First off standardized test cause stress in younger students. According to standardizedtest.procon.org it says,” Test related jitters, expecially among young students are so common that the stanford 9 exam comes wuth instructions on what to do if a student were to vomit on it.” This proves that kids get sick just thinking about standardized test and how much they can affect their future. This is a bad thing for kids, they should not be that stressed out at that age.
“Missing in Interaction”, written by Myra and David Sadker, is an article to discuss why girls are invisible in schools. With the studies in elementary schools, the authors conclude that “gender segregation is a major contributor to female invisibility”. Teachers would like to spend more time and attention on male students because they are full of vitality and creativity; whereas, teachers only say OK to female students since they do not care about girls’ achievement on academic. In their minds, a woman is hard to be an excellent scientist or engineering even though female students’ scores are better than male students’. It is a kind of gender discrimination, because female students are under a variety of psychological implications that
Schools, they are meant to help children learn right wrong, basic life skills, and how to become intelligent adults. Students start school around the age of three and stay in it for as long as they need; however, school are failing to turn students into intelligent working adults. Parents are told when their children are struggling and when they are succeeding, but are they really succeeding? Humans are strange creatures; we become upset about the strangest things, and labeling children is just as bad as eating their snack during snack time. When children hear that they are either good or bad they start to believe this.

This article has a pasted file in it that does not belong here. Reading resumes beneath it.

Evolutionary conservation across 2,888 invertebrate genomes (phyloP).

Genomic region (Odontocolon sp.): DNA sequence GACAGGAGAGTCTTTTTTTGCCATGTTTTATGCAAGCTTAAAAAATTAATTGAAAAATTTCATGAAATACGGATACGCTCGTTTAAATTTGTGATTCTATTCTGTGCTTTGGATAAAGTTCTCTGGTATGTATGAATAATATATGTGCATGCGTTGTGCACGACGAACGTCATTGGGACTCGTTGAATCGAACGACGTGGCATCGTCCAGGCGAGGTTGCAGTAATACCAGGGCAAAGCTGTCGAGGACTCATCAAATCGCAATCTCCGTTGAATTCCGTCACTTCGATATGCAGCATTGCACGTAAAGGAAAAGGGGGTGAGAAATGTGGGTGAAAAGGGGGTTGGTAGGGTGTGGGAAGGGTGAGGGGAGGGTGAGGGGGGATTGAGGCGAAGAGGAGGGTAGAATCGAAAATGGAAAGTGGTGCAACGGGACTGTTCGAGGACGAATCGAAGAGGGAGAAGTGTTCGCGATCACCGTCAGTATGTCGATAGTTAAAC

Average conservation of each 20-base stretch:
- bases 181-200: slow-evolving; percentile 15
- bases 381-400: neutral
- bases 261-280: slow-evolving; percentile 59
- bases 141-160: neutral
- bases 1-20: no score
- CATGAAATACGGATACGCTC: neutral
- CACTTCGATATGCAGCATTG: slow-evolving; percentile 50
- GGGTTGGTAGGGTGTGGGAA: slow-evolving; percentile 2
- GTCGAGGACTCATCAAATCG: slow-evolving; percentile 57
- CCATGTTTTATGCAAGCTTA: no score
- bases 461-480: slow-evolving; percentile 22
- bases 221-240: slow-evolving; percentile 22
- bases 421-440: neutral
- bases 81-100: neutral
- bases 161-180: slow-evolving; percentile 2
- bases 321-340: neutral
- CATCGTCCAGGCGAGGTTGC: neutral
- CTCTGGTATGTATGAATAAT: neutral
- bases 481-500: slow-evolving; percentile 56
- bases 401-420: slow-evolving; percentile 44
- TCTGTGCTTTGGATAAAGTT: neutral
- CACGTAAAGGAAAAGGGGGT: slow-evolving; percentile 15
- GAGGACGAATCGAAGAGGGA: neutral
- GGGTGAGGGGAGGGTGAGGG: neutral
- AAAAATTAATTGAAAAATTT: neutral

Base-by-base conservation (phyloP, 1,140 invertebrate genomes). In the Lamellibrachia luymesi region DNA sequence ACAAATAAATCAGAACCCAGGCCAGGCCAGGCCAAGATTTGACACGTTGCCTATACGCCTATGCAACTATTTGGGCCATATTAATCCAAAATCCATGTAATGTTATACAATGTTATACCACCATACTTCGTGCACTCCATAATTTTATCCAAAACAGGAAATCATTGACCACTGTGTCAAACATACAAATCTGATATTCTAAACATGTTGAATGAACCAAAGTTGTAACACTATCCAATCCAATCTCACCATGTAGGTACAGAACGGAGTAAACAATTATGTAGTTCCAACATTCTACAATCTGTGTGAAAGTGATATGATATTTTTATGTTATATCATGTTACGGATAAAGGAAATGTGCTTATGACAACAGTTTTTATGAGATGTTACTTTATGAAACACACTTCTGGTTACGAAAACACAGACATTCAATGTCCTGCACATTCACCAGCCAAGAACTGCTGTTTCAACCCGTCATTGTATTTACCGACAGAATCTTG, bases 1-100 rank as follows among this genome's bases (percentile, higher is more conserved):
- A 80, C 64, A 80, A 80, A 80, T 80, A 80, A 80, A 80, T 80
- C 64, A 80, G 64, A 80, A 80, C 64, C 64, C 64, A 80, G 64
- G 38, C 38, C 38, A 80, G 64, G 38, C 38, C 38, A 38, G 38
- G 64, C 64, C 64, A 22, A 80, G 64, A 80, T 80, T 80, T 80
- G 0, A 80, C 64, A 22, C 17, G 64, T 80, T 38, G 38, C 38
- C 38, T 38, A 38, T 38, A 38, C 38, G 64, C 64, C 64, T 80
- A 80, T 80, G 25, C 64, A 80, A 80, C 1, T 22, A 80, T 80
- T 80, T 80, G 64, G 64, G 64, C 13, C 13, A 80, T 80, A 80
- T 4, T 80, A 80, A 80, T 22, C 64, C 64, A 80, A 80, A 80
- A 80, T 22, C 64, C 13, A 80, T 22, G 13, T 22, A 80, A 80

Another persuasive element the author uses is logos. In “what about calculus” it explains that the “U.S. students ranked second from the bottom in 2003 Trends in International Math and Science Study” but the kids who were taking calculus ranked first in the world. Not every student is going to be ready for AP calculus that 's why some schools offer other math alternatives to help. The author also explains that students are required to take the basic math courses that will lead them up to Ap calculus. For example, they need to learn algebra and geometry to be able to do
Standardized Tests: Right or Wrong? Diane Ravitch, a historian of education, once said that, “sometimes the most brilliant and intelligent students do not shine in standardized tests because they do not have standardized minds.” These tests have been a part of American education since the mid-1800s(Is the Use), but now, many people are starting to realize that standardized tests are not as convenient as they thought they were. In 2002, the No Child Left Behind Act required all schools in the United States to test students in grades two through twelve annually in reading, math, and science(Is the Use). But since then, the U.S. has dropped from 18th in the world in mathematics to 36th, with a similar change in science as well.
In America, women are steered away male-dominated STEM jobs before they even reach the workforce by getting placed on human-centered tracks in school. The large lack of women in STEM fields is justified by the notion that women are the ones that pick and prefer non-STEM jobs but this does not attempt to explain that women are conditioned by their families and society from birth to pick human-centered gentler occupations. Because of this, sex segregation continues to lurk in the workforce, and “is especially resilient because people so ardently believe in, enact, and celebrate gender stereotypes,” (Charles